The Roberta Buffett Institute for Global Studies drives collaborative research, public dialogue and engaged scholarship on critical global issues. Thanks to a recent gift from Roberta Buffett Elliot (WCAS '54), The Buffet Institute is partnering with SIGP to expand opportunities for international internships for undergraduates that facilitate career exploration, experiential learning, and research, regardless of financial resources. Awards for international internships provide up to $6000 in funding for travel and living expenses.

NU Club of Washington DC

The NU Club of DC encourages current Northwestern students to accept unpaid summer internships at government, NGO, non-profit and media organizations in Washington, D.C. but realizes the costs associated with taking positions that do not provide compensation. In order to defray some of the living costs during student(s) time in Washington, the NU Club of DC SIGP award supplements student(s) costs so that they can focus their time in Washington on professional and educational development. In order to qualify, you must be from outside the Washington, D.C. metro area (DC/MD/VA) and should be pursuing an unpaid position.

The Trisha Apte Memorial Fund SIGP Awards

This endowment was established at Northwestern University to honor the life and legacy of Trisha Apte. She spent the last six years of her life in Chicago, first at Northwestern and then with a community of friends from Northwestern. Trisha’s passion for helping those around her has inspired us to set-up this endowment in her memory.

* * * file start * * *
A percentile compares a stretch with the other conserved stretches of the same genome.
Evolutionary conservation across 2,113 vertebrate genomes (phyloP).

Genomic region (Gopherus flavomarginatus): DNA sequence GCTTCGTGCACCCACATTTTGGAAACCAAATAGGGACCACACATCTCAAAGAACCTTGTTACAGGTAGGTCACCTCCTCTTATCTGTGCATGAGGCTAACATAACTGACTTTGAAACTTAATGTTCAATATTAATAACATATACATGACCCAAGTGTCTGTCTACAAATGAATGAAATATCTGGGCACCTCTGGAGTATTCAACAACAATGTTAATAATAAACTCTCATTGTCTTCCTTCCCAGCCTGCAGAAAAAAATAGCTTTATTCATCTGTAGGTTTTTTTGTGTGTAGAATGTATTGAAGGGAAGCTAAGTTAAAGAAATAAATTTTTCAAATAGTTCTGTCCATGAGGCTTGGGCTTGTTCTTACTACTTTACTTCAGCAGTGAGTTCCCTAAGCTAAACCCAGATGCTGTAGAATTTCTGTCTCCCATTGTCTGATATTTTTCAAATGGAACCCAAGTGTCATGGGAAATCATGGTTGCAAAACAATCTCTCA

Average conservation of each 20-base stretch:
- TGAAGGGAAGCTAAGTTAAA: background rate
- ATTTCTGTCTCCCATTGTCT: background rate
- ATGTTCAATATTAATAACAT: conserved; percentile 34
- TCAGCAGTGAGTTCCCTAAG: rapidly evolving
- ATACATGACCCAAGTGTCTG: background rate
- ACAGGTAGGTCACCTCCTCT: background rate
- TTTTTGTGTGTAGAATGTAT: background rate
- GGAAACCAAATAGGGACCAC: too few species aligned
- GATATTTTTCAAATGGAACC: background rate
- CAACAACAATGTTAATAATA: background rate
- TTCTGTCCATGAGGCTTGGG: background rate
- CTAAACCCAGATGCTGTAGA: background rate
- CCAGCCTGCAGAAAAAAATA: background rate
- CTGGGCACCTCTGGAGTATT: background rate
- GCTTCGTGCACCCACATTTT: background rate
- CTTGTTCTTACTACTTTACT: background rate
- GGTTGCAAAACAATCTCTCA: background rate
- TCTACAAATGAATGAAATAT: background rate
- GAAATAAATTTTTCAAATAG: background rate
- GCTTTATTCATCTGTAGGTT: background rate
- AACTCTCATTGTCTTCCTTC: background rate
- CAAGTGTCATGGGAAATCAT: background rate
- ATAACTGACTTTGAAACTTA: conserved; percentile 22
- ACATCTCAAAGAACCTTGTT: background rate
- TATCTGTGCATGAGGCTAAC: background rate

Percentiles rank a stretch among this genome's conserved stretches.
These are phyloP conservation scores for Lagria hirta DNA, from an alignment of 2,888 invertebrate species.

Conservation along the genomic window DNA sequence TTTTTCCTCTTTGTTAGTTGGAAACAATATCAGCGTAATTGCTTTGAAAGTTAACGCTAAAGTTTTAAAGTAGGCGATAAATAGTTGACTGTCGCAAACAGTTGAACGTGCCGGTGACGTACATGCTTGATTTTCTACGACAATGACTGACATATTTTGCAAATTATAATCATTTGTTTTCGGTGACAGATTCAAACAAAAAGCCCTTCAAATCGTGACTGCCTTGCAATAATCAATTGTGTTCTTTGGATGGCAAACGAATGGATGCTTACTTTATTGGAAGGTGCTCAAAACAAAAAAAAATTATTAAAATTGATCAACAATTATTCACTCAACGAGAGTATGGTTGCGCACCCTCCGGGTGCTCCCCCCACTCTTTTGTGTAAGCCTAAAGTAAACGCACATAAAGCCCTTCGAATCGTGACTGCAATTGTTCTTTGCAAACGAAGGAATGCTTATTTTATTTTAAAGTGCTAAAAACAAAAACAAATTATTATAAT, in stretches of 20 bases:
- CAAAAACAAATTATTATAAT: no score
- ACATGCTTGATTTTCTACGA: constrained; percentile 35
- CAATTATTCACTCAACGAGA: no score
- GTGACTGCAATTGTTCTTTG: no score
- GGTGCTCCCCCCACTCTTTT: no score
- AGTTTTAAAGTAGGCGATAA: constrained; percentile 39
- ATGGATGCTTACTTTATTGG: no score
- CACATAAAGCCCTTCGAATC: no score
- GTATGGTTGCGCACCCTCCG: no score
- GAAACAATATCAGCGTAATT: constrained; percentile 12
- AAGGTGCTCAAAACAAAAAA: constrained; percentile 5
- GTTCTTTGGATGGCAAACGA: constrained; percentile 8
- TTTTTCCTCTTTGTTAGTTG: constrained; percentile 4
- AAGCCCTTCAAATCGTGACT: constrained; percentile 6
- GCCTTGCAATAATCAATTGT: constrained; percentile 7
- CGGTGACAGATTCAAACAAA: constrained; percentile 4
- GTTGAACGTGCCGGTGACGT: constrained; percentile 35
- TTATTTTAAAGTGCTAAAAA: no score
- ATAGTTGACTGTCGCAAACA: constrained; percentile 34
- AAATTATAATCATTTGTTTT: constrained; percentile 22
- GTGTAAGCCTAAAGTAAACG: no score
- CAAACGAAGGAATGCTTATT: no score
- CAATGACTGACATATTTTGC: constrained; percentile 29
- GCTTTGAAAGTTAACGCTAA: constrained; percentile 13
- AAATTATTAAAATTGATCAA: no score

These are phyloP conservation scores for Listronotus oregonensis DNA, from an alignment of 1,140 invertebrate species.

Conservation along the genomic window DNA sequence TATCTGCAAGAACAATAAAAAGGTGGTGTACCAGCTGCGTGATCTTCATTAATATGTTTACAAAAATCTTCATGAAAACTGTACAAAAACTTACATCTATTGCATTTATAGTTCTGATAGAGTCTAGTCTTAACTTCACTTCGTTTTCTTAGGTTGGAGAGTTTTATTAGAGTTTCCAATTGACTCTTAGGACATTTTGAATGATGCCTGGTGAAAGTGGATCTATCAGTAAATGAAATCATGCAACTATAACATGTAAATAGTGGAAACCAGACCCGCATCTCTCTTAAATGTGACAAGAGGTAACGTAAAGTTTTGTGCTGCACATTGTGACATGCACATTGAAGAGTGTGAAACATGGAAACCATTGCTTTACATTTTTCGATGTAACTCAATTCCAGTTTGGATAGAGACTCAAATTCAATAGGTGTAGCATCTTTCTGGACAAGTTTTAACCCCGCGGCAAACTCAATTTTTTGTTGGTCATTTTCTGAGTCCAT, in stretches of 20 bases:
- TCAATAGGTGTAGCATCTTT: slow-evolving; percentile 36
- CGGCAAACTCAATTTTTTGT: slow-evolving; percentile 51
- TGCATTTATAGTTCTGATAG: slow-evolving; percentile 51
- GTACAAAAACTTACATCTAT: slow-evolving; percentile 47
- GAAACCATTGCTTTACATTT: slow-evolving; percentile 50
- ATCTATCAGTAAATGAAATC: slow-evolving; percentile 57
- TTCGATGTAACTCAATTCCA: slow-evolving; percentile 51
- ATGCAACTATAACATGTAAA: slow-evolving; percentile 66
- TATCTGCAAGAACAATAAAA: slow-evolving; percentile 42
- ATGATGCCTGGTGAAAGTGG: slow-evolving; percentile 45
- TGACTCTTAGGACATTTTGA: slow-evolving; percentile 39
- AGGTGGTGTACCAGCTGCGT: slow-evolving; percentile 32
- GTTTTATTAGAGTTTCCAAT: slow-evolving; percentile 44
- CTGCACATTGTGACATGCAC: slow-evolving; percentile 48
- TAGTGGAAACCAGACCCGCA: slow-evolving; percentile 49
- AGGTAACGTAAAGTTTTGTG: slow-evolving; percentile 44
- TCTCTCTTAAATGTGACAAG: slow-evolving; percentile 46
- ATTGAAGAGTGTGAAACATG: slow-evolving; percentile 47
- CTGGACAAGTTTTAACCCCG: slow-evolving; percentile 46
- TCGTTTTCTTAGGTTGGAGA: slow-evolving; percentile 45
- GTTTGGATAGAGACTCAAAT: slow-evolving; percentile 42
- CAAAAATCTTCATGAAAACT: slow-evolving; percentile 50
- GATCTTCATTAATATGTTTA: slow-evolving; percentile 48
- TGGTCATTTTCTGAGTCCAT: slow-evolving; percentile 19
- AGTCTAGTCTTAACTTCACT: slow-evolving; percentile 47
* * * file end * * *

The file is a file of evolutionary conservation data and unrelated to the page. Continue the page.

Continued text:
The summer after Trisha graduated from Northwestern, she used her signing bonus to cover her living expenses while she volunteered with a non-profit group in Washington D.C. Trisha’s experience interning for this non-profit helped shape her career perspective, as she realized she could use her business skills towards the mission of improving education, healthcare, and the quality of life for people around the world. In this spirit, we have set up this endowment to provide the opportunity for others to pursue a similarly meaningful summer volunteer experience.

Tananbaum Family Internship Endowment SIGP Awards

The Lisa and Steven Tananbaum Family Internship Endowment is an alumni donation in which the donors wanted to help provide financial resources to Northwestern University undergraduate students who have financial need. More specifically the fund is to support students participating in career development programs offered by Northwestern Career Advancement (NCA) while working unpaid internships. Preference is given to students pursuing internships related to the arts or the humanities. They live in NYC and enjoy meeting the students they support.

Yoon Seon Lee Memorial SIGP Awards

These awards are provided in loving memory of Yoon Seon Lee by her parents, Woo Hyuck Lee and Hye Jung Lee, and the sisters of Kappa Phi Lambda. Yoon exemplified strength, integrity and kindness to all who knew her. While coping with mental illness, she devoted her energy to the arts, caring for others, and developing deep and honest relationships. These awards are dedicated to supporting Northwestern students who wish to pursue summer internships and future careers related to mental health, such as through direct services, advocacy and education, research, or other means. The awards are not limited to particular disciplines and are intended to encourage those who seek to contribute to our understanding and treatment of mental illness and to improve the lives of those affected by it.